Synergy Sings at The WB
Licensing pop music for series and promotion helps labels and programmers
By Daniel Frankel -- Broadcasting & Cable, 7/28/2002 8:00:00 PM
Although the struggling AOL Time Warner empire has been marked by disharmony among its units, some of those units are making beautiful music together.
One example is the success of singer Michelle Branch's Maverick Records album The Spirit Room, released last year. Like all albums that sell more than 1 million copies, it has been boosted by significant radio exposure of three of its singles, as well as Branch's extensive touring. However, huge exposure has also come from The WB, where tracks from The Spirit Room have been played on Gilmore Girls, a Warner Bros. TV-produced series seen by an average of 5.2 million viewers per episode last season.
With exposure on a network whose audience skewed 63.5% female in the 2001-02 season, according to media buyer Horizon Media, and had a median age of 31, the youngest among the broadcast networks, Warner Music Group label Maverick couldn't dream up a better promotional platform—especially, considering that, according to the Recording Industry Association of America, the CD-buying public these days skews young and female.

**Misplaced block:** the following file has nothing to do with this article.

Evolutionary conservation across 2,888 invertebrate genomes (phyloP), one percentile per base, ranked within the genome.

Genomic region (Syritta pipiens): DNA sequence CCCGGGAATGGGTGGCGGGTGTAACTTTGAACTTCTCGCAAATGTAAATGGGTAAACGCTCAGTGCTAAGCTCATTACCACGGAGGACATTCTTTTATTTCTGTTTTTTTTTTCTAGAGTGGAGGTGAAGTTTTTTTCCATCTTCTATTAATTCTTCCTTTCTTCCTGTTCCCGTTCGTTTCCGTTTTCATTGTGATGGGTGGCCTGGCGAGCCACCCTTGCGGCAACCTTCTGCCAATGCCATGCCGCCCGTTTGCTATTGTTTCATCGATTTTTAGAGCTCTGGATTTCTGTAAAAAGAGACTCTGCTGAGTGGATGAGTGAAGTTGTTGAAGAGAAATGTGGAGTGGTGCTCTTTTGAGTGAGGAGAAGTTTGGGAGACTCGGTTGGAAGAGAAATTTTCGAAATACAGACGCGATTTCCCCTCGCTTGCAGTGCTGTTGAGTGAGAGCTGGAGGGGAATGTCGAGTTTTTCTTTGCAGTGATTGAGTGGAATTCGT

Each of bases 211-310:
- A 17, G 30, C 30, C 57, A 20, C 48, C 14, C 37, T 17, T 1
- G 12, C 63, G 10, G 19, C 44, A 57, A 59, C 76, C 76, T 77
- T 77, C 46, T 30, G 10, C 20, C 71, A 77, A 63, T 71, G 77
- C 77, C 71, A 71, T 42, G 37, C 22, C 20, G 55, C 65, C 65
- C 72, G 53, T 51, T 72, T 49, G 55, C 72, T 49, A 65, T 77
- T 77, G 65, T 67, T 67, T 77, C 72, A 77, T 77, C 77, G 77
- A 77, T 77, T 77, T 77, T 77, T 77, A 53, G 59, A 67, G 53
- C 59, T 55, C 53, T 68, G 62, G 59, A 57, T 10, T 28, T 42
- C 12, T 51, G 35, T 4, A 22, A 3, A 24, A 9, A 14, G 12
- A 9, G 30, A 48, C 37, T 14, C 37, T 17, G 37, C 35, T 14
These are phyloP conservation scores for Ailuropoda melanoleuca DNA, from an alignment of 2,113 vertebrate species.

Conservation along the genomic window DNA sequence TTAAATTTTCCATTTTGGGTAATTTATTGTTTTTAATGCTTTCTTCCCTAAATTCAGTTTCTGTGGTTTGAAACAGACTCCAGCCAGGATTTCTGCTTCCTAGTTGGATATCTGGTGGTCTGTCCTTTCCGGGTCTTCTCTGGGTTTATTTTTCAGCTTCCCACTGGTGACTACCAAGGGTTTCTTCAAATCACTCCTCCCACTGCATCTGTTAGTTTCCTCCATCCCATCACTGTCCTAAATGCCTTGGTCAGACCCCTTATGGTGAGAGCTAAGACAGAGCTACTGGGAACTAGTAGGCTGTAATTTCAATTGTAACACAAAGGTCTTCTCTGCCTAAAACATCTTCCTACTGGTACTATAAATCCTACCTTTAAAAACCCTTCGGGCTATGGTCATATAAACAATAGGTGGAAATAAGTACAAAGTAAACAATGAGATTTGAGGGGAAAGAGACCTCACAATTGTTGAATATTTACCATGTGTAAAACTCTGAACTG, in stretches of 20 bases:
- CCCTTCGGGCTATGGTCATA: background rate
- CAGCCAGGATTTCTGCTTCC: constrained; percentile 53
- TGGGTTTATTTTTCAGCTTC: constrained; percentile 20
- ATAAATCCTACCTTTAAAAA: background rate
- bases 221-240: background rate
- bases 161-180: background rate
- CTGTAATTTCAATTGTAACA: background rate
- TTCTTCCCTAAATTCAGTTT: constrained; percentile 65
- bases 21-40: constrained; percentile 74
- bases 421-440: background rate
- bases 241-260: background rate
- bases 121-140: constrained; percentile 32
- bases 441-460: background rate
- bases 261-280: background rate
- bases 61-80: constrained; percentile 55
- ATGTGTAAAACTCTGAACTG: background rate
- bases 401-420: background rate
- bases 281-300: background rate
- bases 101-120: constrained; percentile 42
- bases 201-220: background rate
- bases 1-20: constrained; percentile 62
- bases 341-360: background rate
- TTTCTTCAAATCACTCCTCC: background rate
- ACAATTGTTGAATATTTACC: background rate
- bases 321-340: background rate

"TV has become the new radio," said Jennifer Pyken, co-owner of Daisy Music, a company that helps producers make music-programming decisions. Daisy Music currently works on The WB series Smallville and upcoming Birds of Prey, both produced by Tollin/Robbins productions and Warner Bros. TV. With CD sales slumping, she explained, "the record labels realize this is an opportunity, and they've set up departments just to service companies like mine. They understand that being played on a TV show drives record sales."